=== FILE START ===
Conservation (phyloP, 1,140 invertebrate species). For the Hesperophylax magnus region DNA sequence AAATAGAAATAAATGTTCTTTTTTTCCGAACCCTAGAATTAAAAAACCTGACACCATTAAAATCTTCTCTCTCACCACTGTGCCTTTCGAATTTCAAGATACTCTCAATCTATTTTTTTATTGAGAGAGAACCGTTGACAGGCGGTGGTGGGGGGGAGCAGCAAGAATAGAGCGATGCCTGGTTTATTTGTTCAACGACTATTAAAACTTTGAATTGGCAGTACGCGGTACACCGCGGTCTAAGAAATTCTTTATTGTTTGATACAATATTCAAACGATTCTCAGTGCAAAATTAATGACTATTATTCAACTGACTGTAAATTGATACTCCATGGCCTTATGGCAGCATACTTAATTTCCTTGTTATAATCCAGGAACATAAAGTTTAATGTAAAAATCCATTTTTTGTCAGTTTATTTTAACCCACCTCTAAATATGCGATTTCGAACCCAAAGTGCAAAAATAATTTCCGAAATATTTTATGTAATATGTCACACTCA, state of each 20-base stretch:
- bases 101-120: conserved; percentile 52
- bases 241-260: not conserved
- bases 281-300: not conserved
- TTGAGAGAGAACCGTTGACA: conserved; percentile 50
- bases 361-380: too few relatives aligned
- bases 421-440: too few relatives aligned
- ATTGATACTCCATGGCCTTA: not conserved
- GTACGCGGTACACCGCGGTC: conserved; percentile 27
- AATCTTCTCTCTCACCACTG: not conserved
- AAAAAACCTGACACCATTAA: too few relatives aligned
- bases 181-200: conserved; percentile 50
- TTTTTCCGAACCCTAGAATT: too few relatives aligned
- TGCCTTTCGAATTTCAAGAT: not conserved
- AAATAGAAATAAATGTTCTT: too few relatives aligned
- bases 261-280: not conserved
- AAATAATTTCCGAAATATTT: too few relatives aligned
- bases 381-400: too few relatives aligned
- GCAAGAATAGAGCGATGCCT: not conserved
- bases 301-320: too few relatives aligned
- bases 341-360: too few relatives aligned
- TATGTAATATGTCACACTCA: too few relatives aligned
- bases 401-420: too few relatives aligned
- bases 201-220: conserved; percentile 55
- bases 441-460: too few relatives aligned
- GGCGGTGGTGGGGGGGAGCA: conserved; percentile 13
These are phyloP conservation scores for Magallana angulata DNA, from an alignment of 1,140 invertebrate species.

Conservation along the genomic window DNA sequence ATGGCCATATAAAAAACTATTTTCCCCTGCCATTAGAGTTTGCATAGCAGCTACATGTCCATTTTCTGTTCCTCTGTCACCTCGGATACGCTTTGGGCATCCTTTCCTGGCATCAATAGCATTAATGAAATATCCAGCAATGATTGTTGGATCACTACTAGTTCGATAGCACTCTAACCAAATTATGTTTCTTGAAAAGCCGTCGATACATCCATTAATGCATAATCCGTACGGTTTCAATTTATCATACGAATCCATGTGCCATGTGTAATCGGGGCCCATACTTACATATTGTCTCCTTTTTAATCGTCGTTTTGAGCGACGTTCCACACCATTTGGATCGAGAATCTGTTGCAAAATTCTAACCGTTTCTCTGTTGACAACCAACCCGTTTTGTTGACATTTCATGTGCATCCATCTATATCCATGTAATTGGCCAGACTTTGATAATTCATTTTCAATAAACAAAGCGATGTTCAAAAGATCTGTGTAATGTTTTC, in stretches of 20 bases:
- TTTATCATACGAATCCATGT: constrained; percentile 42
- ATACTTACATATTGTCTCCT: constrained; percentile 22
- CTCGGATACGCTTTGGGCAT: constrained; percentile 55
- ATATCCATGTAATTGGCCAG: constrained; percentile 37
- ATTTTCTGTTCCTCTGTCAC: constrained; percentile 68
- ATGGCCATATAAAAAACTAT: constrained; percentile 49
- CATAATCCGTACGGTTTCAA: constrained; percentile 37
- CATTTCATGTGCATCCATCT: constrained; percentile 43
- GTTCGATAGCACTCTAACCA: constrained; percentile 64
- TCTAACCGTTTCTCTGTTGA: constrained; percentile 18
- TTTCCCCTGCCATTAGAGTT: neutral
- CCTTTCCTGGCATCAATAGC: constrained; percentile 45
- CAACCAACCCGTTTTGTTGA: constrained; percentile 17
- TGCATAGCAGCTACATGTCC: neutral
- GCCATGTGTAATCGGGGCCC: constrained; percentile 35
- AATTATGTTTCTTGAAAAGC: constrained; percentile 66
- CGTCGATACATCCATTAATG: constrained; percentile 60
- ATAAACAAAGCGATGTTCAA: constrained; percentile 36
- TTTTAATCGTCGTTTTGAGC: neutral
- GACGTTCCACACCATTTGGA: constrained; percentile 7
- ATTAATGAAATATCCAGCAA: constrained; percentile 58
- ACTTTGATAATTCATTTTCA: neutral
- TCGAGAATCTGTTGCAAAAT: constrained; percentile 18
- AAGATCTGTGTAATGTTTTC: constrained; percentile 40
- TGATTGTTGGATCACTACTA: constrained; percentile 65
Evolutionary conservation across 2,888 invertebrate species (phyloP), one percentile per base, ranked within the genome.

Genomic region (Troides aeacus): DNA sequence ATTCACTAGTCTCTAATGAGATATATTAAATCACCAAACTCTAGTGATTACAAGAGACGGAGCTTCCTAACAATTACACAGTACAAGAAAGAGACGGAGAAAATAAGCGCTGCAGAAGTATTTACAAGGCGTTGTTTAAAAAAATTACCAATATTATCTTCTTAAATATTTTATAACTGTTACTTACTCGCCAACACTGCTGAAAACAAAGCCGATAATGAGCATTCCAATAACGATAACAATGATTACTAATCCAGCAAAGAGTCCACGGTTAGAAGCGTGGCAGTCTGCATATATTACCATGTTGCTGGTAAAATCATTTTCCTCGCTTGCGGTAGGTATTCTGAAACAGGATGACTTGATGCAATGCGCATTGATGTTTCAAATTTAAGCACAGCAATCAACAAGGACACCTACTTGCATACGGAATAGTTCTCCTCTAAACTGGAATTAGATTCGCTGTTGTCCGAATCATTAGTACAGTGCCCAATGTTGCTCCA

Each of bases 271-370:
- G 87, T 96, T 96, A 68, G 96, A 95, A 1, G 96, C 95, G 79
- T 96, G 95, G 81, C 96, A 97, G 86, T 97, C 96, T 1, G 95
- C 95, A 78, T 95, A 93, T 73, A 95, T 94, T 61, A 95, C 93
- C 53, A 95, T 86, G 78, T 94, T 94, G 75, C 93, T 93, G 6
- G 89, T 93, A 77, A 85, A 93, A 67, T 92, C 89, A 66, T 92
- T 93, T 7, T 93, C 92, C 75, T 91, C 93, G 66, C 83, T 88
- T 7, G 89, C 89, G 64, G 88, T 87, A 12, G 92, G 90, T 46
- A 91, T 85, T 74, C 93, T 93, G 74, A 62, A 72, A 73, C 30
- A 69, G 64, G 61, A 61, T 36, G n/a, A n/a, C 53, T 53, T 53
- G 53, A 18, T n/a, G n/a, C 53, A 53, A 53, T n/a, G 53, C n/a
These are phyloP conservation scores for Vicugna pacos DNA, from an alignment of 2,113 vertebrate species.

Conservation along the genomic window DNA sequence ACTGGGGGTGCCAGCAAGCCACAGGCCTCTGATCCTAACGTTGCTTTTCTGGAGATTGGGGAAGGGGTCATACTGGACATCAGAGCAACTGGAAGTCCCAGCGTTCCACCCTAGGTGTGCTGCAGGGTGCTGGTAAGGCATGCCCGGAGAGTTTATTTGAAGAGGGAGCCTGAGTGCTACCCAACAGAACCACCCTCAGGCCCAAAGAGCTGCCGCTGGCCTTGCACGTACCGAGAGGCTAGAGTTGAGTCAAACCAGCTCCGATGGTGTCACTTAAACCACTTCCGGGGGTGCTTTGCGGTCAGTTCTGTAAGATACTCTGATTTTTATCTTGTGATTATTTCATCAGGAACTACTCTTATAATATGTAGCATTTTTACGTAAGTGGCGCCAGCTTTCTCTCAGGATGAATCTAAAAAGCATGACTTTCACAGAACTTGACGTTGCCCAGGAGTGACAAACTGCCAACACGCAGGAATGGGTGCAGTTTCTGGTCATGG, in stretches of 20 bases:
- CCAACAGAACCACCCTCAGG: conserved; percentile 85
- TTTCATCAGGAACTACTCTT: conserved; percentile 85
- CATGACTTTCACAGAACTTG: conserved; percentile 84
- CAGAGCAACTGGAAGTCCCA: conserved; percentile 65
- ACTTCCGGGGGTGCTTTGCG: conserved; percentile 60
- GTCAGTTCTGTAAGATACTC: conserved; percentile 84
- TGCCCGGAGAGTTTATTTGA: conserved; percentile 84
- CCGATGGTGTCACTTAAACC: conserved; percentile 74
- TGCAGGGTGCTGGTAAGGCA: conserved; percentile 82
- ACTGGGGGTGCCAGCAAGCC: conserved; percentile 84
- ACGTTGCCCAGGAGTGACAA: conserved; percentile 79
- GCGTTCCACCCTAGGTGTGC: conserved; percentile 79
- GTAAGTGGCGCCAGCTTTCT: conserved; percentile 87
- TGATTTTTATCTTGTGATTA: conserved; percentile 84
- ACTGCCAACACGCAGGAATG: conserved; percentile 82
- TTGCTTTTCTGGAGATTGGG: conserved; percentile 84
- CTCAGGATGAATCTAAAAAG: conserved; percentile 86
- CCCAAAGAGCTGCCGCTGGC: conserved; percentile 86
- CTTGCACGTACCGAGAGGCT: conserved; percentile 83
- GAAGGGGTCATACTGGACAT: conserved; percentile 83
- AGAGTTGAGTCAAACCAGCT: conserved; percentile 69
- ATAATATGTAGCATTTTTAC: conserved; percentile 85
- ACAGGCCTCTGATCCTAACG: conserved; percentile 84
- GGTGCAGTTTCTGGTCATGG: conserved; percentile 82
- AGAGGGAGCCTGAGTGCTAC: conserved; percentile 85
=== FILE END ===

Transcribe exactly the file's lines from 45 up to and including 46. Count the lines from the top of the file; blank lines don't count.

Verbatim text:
- CGTCGATACATCCATTAATG: constrained; percentile 60
- ATAAACAAAGCGATGTTCAA: constrained; percentile 36